Why put Rebar in Concrete?
Today concrete is probably the most widely used man made building material. Some concrete structures built during the Roman Empire still stand today. Concrete is strong and durable because it has a very high compression strength.
But we all know that concrete can crack and break apart. That’s because concrete has a very weak tensile strength. Tensile strength is the force needed to pull something apart until it breaks. When steel rebar is added to concrete we now have a building material that is both high in compression AND tensile strength.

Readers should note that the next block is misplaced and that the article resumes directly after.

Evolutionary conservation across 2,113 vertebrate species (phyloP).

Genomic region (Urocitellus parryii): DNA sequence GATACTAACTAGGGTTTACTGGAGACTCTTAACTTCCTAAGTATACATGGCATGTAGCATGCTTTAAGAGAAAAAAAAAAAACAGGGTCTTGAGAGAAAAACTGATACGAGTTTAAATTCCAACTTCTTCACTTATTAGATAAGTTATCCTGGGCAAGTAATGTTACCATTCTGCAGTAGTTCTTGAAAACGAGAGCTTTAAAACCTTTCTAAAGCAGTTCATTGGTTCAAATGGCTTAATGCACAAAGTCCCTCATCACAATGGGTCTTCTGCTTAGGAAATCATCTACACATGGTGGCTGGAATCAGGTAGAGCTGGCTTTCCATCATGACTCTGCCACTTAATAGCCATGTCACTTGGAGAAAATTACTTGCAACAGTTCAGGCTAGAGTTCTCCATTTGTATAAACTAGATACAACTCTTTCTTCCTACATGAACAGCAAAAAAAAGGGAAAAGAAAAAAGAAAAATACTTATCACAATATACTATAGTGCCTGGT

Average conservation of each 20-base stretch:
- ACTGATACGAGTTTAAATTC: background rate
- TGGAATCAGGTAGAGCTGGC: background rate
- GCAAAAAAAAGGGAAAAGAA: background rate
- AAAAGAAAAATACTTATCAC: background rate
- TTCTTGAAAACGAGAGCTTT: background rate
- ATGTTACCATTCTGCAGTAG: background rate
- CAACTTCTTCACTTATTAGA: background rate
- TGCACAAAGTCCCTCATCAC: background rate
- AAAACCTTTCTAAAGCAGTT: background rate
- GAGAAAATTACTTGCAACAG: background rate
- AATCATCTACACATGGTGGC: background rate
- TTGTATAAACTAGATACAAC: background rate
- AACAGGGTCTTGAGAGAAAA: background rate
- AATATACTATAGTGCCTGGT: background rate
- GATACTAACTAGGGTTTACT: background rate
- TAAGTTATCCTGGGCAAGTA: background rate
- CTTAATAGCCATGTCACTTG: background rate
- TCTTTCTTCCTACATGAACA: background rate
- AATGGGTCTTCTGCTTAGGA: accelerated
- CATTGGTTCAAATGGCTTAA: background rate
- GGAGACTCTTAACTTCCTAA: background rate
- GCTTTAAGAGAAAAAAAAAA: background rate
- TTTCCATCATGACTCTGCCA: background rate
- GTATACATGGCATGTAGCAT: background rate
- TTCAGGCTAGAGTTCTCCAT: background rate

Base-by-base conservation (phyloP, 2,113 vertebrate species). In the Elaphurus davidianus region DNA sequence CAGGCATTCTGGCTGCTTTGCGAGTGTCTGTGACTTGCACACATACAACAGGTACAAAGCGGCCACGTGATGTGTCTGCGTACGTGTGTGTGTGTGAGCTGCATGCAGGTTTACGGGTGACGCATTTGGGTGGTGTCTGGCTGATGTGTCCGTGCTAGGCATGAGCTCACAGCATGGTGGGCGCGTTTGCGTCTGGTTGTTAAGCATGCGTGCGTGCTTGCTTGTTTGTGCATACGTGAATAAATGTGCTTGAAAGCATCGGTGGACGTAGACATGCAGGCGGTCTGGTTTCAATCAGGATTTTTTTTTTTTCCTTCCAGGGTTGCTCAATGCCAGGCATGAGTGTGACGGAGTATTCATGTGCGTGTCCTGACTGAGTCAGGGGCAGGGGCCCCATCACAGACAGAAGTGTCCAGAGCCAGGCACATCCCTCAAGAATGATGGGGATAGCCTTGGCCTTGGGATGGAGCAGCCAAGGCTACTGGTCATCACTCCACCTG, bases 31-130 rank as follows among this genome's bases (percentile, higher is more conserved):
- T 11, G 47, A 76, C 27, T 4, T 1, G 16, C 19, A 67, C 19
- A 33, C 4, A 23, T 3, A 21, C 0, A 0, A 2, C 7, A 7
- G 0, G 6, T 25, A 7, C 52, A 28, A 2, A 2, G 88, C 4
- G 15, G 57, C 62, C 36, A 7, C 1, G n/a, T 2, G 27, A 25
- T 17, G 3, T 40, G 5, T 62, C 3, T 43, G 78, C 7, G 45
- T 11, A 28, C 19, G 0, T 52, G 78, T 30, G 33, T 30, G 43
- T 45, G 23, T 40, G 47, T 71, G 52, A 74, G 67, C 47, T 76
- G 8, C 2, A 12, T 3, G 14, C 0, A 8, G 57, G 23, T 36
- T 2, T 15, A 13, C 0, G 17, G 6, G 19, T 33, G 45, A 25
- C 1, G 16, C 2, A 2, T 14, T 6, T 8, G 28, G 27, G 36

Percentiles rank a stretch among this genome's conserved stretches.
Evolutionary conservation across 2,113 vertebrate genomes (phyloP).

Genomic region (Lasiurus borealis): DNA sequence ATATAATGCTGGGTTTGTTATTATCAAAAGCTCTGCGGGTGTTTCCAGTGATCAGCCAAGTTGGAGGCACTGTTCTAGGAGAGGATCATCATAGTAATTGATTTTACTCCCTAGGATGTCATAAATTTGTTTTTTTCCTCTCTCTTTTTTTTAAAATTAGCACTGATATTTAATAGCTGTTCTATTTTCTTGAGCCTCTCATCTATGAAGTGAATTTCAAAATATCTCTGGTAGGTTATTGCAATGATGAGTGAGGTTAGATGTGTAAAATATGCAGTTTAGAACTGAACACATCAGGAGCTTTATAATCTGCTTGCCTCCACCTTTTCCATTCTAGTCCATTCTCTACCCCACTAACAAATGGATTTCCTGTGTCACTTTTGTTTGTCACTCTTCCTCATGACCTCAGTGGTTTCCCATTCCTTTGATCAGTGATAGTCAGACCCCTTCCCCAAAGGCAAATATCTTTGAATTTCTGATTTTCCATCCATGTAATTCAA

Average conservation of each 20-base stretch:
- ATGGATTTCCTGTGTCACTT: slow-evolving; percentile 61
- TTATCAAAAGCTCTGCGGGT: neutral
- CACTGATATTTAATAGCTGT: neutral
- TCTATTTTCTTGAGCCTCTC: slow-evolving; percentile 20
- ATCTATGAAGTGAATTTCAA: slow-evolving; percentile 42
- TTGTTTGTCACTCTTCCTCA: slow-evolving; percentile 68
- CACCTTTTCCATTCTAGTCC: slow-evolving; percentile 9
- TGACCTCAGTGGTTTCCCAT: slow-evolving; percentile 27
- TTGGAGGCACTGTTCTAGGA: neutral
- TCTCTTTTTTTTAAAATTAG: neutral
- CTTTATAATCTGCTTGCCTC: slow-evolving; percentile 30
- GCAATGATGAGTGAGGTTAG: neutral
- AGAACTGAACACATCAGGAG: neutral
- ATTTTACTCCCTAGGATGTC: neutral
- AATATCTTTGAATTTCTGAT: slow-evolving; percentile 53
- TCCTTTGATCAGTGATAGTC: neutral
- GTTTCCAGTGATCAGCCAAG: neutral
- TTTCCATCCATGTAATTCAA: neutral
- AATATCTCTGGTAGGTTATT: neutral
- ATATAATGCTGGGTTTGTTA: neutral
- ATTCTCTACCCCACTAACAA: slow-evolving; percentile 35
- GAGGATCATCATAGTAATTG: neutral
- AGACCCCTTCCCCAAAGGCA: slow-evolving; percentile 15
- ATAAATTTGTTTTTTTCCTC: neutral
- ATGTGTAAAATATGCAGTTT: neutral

Rebar is graded by its yield strength. A rebar’s yield strength is the force needed to permanently deform or bend it. Any force less than that and the rebar will spring back to its original shape.
Grade 60 rebar for example, has a minimum yield strength of 60 ksi (60,000 psi) and a minimum tensile strength of 90 ksi (90,000 psi). This difference between yield and tensile strength means that rebar has a certain amount of ductility. If a force bends Grade 60 rebar, it will take another 30,000 pounds of force per square inch to break it apart. Imagine how important that can be when designing a building in an earthquake zone.
Just think – the steel reinforced concrete you pour today might still be around 2000 years from now!